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Hundreds Of Breast Cancer Retests Ordered

March 21, 2011
Written by: , Filed in: Breast Imaging
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Depending on which source you believe, either hundreds of Quebec women may be in danger after their mammograms were misread or only three.

Quebec’s College of Physicians has almost finished rereading 15,000 mammograms conducted by radiologist Raymond Bergeron, MD.

The Toronto Sun quoted Yves Robert, MD, secretary of the college, as saying:

Hundreds of women will have to take extra tests. This doesn’t mean that there were hundreds of mistakes, but we want to be sure we didn’t miss anything.

Dr. Bergeron publicly defended himself for the first time in an interview with Canada’s QMI Agency. He said he believes he misread mammograms in only three cases.

Dr. Bergeron, 77, has retired, though he said the mammography scandal had nothing to do with that decision. He told QMI, “A breast is not like a crystal ball. You can’t see through it. You have to learn how to interpret subtle signs.”

He said the reports of hundreds of possible errors were wildly exaggerated:

You could be tired, distracted, but not incompetent. These claims are difficult to swallow.

Dr. Bergeron can’t be sanctioned by the college for any misread mammograms because he is no longer a member. Women who feel victimized can file a civil suit. As we reported in November, at least one woman has.

“I understand the stress that thousands of women must be feeling,” Dr. Robert said. ‘We will strengthen our quality control to ensure that this doesn’t happen anymore.”

Meanwhile, in America, a woman who underwent an experimental radiation treatment for breast cancer in June 2010 as part of a clinical trial has sued because of a defective radiation shield.

The woman, a 58-year-old clinical psychologist identified in the lawsuit as “Jane Doe,” faces the possible removal of both breasts, according to her attorney, Jeff Milman of Irvine, California. Milman was quoted in the Orange County Register.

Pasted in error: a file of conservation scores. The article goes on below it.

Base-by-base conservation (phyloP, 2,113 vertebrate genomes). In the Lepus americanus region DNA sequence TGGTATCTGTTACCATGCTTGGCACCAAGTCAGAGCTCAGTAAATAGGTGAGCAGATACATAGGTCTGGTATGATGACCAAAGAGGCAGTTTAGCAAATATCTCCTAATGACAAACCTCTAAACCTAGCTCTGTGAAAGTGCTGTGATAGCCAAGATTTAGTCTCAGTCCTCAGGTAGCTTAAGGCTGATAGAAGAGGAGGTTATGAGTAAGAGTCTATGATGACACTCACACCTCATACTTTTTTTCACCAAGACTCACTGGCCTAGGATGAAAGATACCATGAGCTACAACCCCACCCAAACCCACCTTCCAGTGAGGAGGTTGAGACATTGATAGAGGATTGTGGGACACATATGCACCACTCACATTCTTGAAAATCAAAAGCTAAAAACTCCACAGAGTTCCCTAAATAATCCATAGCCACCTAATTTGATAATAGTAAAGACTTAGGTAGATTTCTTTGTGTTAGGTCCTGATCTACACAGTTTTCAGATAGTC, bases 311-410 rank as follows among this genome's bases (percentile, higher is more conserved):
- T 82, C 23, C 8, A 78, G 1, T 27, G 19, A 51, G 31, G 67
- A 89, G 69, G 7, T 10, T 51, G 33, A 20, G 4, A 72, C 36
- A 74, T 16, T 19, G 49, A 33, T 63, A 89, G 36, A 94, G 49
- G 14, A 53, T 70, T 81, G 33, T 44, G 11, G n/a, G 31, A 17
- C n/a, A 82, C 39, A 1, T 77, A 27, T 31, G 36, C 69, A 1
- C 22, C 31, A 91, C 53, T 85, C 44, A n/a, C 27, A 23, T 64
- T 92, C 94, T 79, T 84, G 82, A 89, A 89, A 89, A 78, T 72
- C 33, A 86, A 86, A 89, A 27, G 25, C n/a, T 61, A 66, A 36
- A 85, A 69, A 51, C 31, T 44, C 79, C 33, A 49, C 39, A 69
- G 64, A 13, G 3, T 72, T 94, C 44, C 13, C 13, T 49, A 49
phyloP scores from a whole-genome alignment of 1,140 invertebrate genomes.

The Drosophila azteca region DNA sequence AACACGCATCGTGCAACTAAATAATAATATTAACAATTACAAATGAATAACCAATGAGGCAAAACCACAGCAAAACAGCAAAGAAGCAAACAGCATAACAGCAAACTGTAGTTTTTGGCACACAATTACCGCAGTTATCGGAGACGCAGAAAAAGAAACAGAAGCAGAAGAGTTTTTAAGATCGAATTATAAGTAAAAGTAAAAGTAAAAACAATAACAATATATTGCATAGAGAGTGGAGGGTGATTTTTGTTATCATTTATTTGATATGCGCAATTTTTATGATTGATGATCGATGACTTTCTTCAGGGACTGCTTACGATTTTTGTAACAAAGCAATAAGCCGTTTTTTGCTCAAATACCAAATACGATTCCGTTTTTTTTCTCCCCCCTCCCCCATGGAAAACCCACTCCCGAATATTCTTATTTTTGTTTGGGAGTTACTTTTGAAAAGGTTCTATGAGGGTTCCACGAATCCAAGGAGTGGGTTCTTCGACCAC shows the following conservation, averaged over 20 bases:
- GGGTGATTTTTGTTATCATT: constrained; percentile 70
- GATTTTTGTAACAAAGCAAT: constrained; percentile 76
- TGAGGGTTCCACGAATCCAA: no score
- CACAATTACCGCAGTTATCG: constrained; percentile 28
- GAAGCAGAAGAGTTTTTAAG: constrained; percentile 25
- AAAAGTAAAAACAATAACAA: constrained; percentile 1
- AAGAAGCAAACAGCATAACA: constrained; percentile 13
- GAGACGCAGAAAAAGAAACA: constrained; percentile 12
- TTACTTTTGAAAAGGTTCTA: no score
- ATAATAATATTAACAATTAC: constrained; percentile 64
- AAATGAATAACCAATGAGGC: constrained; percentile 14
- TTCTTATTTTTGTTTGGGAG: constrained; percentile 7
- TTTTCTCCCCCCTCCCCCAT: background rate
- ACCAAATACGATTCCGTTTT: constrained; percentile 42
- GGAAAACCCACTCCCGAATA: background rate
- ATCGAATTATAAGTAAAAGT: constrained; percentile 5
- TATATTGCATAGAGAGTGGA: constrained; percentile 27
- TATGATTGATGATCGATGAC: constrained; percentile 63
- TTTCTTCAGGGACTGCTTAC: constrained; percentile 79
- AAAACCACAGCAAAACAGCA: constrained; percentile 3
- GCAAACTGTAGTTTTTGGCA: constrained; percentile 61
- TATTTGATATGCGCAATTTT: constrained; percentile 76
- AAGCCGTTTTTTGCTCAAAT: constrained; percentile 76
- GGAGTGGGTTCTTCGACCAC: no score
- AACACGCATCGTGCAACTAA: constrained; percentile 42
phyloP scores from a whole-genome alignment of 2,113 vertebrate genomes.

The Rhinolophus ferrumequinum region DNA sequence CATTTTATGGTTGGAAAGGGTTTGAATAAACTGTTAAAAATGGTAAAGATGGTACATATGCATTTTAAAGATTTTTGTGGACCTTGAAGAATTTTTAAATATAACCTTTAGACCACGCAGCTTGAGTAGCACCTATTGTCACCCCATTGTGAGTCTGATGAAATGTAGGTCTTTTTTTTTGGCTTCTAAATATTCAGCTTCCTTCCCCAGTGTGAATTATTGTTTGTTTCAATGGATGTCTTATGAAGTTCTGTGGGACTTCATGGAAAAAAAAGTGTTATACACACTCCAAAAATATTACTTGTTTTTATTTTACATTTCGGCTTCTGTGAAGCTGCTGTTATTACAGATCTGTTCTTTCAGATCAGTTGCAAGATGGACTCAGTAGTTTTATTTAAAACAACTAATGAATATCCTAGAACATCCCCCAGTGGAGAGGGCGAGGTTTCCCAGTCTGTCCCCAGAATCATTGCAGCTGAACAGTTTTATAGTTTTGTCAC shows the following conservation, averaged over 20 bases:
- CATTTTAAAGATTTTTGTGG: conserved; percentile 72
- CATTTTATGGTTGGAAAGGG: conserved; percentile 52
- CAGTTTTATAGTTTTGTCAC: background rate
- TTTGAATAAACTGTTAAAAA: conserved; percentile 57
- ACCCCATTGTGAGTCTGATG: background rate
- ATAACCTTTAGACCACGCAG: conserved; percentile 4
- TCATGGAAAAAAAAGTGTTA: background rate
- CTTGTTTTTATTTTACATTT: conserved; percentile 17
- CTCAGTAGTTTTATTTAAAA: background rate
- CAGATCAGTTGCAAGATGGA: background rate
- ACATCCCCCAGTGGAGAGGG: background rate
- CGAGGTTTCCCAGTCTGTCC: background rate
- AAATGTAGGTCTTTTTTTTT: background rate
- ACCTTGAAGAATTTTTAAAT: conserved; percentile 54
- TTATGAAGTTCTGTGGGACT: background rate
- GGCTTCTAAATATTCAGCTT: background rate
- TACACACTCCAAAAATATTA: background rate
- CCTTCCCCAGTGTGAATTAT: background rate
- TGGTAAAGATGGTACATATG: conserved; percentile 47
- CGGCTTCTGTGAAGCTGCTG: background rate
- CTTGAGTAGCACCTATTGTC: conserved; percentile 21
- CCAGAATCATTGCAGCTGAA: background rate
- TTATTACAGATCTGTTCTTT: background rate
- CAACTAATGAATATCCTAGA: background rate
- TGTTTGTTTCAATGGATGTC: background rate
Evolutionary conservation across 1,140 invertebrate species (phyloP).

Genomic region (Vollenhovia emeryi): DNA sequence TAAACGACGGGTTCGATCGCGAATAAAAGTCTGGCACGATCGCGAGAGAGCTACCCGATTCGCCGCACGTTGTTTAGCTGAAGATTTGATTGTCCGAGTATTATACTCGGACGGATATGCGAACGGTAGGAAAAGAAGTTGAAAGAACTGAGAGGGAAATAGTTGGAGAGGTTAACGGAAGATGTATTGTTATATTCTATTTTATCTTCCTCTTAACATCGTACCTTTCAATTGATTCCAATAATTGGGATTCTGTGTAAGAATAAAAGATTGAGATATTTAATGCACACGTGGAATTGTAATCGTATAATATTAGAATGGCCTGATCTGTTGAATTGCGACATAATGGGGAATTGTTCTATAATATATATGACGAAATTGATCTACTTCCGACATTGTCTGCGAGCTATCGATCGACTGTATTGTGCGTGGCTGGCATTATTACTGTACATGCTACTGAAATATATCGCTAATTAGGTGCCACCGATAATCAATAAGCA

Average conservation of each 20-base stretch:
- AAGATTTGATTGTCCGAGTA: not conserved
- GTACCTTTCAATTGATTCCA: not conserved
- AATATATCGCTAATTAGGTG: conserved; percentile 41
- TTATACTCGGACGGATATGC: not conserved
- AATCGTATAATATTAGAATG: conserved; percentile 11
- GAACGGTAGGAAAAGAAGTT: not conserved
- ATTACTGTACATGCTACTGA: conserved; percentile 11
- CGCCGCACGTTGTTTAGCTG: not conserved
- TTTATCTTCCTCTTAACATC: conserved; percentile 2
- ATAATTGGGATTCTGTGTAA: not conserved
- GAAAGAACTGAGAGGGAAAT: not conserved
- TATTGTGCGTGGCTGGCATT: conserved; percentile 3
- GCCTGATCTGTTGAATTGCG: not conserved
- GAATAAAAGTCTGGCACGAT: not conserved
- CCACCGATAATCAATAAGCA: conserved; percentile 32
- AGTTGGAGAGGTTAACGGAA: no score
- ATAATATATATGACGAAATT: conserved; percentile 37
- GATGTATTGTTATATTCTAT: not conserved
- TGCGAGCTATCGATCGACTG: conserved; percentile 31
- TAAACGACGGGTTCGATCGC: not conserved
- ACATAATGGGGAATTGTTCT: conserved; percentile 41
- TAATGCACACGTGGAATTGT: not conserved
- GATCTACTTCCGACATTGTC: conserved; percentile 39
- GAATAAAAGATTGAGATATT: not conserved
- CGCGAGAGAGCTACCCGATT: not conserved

The shield, the Axxent Flexishield Mini, was manufactured by Xoft and was recalled in February by iCad, which bought Xoft late last year. The lawsuit targets Xoft, iCad, and Hoag Memorial Hospital Presbyterian in Newport Beach, California.

According to the lawsuit, the shield left tiny particles of tungsten in the patient’s breast. The iCad recall notice said, “After an extensive literature review and laboratory testing, we have determined that the toxicity of these very pure tungsten particles is low.”

Milman wasn’t so sure. He told the Daily Pilot of Costa Mesa, California: “There is no good long-term data as to how safe tungsten is.” He said doctors had recommended that the patient have her breast removed as a precaution and possibly the other breast as well “in order to achieve a more natural appearance.”

The lawyer said his client had signed a release form before undergoing the treatment.

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One Response to “Hundreds Of Breast Cancer Retests Ordered”

  1. Radiology Daily»AlertArchive » Long-Running Quebec Probe Adds 4,500 Scans on August 30th, 2011 at 10:06 am

    […] Last November’s investigation focused on now-retired radiologist Raymond Bergeron, MD. After reviewing 15,000 mammograms, the College of Physicians called several hundred women back for retests. Dr. Bergeron defended himself, saying that he believed he had misread only three mammograms. […]